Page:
Tarek took the hint and trudged northwest. RedBlueBlue’s icon started blinking more rapidly.  When he reached the largest mound, RedBlueBlue began to stridulate.

The network—>being developed, constructed.


Alley network —> We are building —> You —> I —> Use

The alley will transport everything easily  —> One point to the other.

The spatial relationship —> Is folded.
You’ll see —> You’ll study, understand.  Your—>Spatial Relationship Ability —> Underdeveloped —> Improving.

Tarek thought he understood.  Drag everything to the top of the mound, and something would happen that would allow us to be transported back to my neighborhood.  It was worth a try, he had come this far, and every moment provided something new and interesting.  Well, maybe a little horrific and painful too.  But that was to be expected, at least in doses.

He grabbed the beetle body and tried to drag it.  It was pretty heavy, but manageable.  But the bio-wattage to drag it up the mound would certainly tip off the drones and other beetles.  And it was almost completely dark.  This was a dangerous time to be out.  The body was still warm though. 

“RedBlueBlue… Is your old body still usable?”

Most systems gone—> But your beetle merchants can be convinced otherwise. Worth more alive, if I read your thoughts.  If correctly I read —> Your thoughts.

“Can you control your body still… remotely?”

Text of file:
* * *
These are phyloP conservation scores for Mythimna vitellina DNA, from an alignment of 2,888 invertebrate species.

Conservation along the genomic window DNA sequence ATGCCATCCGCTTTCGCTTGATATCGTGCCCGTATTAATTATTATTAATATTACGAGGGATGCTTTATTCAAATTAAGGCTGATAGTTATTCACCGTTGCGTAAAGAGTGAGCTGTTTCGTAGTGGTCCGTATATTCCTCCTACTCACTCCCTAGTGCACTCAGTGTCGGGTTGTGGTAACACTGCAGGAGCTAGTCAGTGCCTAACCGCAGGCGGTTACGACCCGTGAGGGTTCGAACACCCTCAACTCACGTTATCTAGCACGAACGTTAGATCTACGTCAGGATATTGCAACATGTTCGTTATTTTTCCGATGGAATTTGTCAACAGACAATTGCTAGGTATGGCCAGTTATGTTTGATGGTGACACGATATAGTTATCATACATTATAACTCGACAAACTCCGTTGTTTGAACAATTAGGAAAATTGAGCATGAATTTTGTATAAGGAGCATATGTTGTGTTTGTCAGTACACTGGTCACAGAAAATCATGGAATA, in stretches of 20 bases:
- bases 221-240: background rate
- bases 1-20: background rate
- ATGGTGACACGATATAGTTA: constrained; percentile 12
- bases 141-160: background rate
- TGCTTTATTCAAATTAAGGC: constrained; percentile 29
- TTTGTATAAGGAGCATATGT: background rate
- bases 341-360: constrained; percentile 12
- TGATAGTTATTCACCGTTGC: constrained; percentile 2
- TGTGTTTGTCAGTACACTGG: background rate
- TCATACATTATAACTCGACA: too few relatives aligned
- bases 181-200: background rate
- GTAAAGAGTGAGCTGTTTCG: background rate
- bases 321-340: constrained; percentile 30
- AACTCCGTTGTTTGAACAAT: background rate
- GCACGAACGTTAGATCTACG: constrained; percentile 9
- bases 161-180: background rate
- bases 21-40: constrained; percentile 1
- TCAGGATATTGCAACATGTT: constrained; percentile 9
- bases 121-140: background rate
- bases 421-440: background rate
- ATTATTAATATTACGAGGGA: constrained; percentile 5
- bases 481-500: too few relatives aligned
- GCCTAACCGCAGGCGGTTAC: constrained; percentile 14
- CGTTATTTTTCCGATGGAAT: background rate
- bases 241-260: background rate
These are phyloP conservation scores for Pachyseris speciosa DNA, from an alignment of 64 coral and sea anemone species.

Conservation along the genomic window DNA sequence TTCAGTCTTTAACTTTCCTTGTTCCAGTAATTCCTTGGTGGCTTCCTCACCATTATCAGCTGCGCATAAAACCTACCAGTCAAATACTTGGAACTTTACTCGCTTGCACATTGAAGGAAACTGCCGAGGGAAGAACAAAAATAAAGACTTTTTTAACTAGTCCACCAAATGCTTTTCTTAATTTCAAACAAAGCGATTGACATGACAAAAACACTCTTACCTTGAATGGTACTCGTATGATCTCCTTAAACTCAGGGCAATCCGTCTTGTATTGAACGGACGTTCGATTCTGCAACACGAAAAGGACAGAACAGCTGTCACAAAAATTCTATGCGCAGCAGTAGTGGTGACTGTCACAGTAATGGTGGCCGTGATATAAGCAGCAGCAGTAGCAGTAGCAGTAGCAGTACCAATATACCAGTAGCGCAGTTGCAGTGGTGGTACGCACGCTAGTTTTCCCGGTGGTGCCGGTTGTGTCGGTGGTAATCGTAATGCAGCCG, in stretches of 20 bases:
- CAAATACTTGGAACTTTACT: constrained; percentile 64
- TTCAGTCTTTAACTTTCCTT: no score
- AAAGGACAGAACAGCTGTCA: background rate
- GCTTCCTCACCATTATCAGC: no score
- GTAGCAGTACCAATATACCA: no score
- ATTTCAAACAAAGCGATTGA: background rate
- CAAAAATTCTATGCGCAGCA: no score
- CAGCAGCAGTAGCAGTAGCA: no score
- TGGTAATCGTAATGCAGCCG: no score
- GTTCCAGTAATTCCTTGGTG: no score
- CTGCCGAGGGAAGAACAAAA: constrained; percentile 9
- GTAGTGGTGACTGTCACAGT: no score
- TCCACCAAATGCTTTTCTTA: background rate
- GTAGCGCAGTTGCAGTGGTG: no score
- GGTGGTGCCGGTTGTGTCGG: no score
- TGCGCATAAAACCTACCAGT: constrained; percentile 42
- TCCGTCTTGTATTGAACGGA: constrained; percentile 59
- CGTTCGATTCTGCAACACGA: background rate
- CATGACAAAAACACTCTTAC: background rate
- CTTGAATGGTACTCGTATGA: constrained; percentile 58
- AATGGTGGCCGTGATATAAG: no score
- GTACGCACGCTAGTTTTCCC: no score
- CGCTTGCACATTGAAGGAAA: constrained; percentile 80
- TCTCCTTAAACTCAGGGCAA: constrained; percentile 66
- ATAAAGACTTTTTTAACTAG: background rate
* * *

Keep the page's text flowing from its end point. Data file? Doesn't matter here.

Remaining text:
Possibly, possible. —> Attach cord. —> Again. 

Tarek found some handlebar tape in his bag and taped the cord to the underbody, with the end close enough to the opening in the armor.  He held up the KamaGway as RedBlueBlue attempted to reacquaint itself with the old body. 

Some pathways remain.—>Still.
Cold feeling, but pathways remain. 

The damaged legs began to move, slowly.  Tarek steadied the beetle body by holding it up with his right arm and walking alongside.  It was still heavy, but much easier this way.  And more importantly, he could maintain a relaxed disposition as they walked up the mound.  Never had cultivating inner calm been more important than in this day and age. 

They reached the top of the mound.  Tarek carefully let go of the beetle and set the device on the ground.  He scampered down the mound, grabbed the fixie and brought it up to the top.  That was his prized possession, no way he was going to leave it behind! 

Reach high—>Higher.

Reach up high with your appendage and touch the alley network.


Tarek reached up as high as he could and scratched the invisible Alley, which felt like hot water.  He visualized the empty part of his bedroom, and thought only on that.  He found himself in a red alley, about two meters wide.  The red walls rumbled with plasma fury, and it was over before he could really look around.  They were in his bedroom—Tarek, KamaGway-4, fixie, and a mostly dead space beetle body.

“Fucking amazing,” he said.  “I wonder where else we could go.  And what else can come through the alley?”

RedBlueBlue silently pulsated.



About the Author

Wongoon Cha lives in Oakland, California at the moment. He studied visual anthropology and explores palimpsests in various art forms. He posts things that are worthy of memory and sharing on his blog.